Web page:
Francis II was a devout and conscientious Christian, and a ruler who wished to be a father to his people. Nevertheless, it was during his reign that what is called the Josephinist system struck firmer roots. In the first place, the struggle with France, which lasted over twenty years, demanded all the energies of the Government, and during this reign both clergy and people grew more accustomed to the Josephinist regulations. But in addition to this Francis II clung with a childlike devotion to the memory of his uncle Joseph II, whom he called his second father. And, furthermore, whenever any concession was made to the Church, the supporters of Josephinism raised an outcry. In 1793, for instance, the Government was informed that in the church of St. Stephen Mass was celebrated simultaneously at several altars, and that in several places, at the afternoon litanies, Benediction was given with the monstrance. A priest had been the informant. After repeated conferences the cardinal obtained permission to have two Masses said at the same time in the church of St. Stephen, but "the Benediction could be given only once at the close of the service". The almost insurmountable difficulty in the way of reform was the ecclesiastical court commission. It was the only means of communication between a bishop and the emperor. Migazzi wished, above everything, to eliminate this difficulty. "I am in all things", he said, "Your Majesty's most dutiful subject. But in his ecclesiastical character the chief shepherd must say boldly that the placing of such fetters upon the guardians of the Church is an offence to all Catholics, and it is a still greater offence that this power is given to men of worldly or untrustworthy reputation, and even to men known to be dangerous or of notorious character." The emperor, indeed, sought to do away with the worst features of the system which had come down to him from his predecessors. He authorized the prayer, the solemn benediction of graves, and the pilgrimages to Mariazell (the first of which, in 1792, was led by Migazzi himself), and the draping of "the poor statues of the Mother of God".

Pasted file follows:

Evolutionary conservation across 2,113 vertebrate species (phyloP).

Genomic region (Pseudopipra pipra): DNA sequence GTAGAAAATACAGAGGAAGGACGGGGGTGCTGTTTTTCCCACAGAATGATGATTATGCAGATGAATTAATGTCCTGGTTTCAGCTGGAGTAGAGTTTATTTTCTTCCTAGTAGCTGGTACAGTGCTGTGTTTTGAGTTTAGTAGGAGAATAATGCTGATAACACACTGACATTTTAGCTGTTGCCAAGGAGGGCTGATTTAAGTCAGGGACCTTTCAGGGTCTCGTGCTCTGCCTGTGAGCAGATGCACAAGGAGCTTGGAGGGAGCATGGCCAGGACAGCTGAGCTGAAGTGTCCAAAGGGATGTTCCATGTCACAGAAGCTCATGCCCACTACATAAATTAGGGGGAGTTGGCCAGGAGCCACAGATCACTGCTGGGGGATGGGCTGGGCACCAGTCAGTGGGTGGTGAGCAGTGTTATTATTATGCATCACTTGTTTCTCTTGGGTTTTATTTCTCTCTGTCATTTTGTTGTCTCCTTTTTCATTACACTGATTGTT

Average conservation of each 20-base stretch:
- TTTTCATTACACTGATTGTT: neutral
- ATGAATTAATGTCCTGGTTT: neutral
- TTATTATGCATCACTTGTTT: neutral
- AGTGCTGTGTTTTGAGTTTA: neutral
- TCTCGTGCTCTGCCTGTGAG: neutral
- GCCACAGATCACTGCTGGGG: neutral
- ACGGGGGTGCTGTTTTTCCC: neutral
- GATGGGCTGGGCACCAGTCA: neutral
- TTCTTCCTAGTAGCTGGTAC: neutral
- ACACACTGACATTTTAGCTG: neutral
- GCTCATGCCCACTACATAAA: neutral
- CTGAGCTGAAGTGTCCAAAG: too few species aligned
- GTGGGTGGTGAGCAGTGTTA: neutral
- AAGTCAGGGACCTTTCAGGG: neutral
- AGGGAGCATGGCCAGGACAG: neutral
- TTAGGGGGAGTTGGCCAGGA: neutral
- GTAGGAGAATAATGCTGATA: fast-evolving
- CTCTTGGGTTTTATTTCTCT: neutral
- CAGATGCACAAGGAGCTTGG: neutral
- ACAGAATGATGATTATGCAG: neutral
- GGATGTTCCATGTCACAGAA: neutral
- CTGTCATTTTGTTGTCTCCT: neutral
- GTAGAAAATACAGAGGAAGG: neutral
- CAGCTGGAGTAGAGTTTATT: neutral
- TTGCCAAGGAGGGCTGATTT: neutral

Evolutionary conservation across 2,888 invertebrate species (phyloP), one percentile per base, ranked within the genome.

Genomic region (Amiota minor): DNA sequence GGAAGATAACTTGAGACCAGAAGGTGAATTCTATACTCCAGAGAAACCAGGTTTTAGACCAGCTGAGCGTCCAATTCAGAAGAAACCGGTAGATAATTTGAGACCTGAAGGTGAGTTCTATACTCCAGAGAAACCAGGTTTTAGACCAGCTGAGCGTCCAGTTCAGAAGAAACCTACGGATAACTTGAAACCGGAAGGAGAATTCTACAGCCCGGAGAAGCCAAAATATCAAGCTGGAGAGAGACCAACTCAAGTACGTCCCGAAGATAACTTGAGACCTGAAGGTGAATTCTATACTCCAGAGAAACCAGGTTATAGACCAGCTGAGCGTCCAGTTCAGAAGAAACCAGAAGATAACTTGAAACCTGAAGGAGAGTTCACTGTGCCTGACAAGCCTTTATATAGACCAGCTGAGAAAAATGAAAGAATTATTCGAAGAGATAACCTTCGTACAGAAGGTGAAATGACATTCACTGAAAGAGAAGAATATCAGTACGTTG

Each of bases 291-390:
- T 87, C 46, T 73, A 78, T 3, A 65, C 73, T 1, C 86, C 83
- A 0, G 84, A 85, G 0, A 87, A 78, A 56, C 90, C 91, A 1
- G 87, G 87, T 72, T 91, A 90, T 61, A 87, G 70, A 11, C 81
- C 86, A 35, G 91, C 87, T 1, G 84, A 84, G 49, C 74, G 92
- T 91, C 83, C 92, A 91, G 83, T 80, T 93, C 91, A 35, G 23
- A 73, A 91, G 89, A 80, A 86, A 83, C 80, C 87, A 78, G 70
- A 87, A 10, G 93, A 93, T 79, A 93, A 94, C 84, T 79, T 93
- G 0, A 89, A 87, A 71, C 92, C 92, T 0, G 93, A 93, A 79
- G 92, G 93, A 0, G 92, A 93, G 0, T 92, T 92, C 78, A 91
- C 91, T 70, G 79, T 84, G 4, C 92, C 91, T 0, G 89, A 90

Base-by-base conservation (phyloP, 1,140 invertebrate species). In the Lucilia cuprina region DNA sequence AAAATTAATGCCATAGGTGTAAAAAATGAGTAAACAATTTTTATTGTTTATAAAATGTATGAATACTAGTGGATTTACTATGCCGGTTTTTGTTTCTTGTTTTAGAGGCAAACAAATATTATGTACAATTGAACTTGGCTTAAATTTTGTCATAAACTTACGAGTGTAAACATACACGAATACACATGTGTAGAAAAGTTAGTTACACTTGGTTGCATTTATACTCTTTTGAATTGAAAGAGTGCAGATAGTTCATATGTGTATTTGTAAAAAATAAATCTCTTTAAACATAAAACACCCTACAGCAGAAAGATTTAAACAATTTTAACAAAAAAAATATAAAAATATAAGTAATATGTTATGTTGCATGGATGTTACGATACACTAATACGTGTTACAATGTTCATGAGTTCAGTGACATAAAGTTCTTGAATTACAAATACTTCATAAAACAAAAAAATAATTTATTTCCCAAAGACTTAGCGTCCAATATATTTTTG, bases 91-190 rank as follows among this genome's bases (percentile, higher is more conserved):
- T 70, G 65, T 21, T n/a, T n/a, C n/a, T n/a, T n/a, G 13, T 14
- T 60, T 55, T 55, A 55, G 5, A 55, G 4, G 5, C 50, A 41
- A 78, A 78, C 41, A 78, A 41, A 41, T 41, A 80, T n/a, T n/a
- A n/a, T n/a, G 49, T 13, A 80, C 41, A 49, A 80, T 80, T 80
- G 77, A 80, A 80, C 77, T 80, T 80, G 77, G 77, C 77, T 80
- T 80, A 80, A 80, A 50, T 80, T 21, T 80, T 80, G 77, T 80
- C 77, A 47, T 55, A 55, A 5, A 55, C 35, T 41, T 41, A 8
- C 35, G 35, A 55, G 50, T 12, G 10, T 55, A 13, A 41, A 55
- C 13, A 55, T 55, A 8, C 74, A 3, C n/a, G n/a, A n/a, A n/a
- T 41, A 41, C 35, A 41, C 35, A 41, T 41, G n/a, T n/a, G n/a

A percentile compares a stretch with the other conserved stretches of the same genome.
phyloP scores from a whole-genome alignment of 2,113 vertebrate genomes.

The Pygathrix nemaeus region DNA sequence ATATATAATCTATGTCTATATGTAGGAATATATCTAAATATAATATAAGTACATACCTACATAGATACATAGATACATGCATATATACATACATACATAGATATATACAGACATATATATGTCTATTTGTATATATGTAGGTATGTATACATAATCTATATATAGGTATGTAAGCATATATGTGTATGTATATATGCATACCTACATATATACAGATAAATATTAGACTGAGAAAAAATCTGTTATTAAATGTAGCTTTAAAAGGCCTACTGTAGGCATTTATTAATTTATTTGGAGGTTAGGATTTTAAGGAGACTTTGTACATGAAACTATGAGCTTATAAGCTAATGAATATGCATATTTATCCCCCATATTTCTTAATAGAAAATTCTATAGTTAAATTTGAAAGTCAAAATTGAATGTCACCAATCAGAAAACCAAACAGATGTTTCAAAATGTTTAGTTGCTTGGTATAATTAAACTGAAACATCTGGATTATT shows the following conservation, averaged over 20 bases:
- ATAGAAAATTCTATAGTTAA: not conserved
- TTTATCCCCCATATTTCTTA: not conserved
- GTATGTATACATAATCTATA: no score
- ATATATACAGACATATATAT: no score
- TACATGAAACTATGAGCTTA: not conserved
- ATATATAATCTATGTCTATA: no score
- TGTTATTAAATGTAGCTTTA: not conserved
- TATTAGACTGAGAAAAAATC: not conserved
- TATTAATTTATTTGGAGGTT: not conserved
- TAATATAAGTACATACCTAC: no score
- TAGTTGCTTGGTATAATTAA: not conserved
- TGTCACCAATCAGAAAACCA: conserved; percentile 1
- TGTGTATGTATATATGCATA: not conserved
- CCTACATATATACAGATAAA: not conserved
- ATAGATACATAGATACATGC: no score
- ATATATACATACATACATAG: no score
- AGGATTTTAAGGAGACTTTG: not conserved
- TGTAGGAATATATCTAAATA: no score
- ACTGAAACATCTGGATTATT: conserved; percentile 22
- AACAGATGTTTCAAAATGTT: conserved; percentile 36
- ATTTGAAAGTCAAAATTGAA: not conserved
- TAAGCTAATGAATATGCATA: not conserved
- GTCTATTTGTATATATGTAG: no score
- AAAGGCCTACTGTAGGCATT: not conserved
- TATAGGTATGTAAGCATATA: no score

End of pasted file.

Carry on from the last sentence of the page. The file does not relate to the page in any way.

Man cannot at will be stirred to activity or lulled to sleep. However, at the beginning of the nineteenth century a number of circumstances combined to bring about an increase of the religious spirit in Austria. In 1802, the emperor issued two circulars, the first on "the means of elevating the secular clergy" and the second on "the means of improving the regular clergy". To remedy the lack of priests, the first order increased the number of gymnasia, directed the establishment of a theological training school, with a seminary attached, for each diocese, and granted stipends to divinity students. Ecclesiastics belonging to an order were to wear the habit of their order, and must not live alone; a profession might be made in the twenty-first year, instead of the twenty-fifth. Soon after this the emperor transferred to the bishops the supervision of religious instruction (1808) and the censorship of thelogical works (1814). Repeated commands to officials required them to attend Sunday church-services. A university service, with a university preacher, was founded for university students. Two days before his death the emperor directed his successor to "complete the work he had begun of rectifying those laws, principles, and methods of managing church affairs which had been introduced since 1780".

The Archbishops of Vienna acted in a manner worthy of their high office. Migazzi's successor, in 1803, was Sigismund Anton Count Hohenwarth, the instructor of the emperor, and a pastor zealous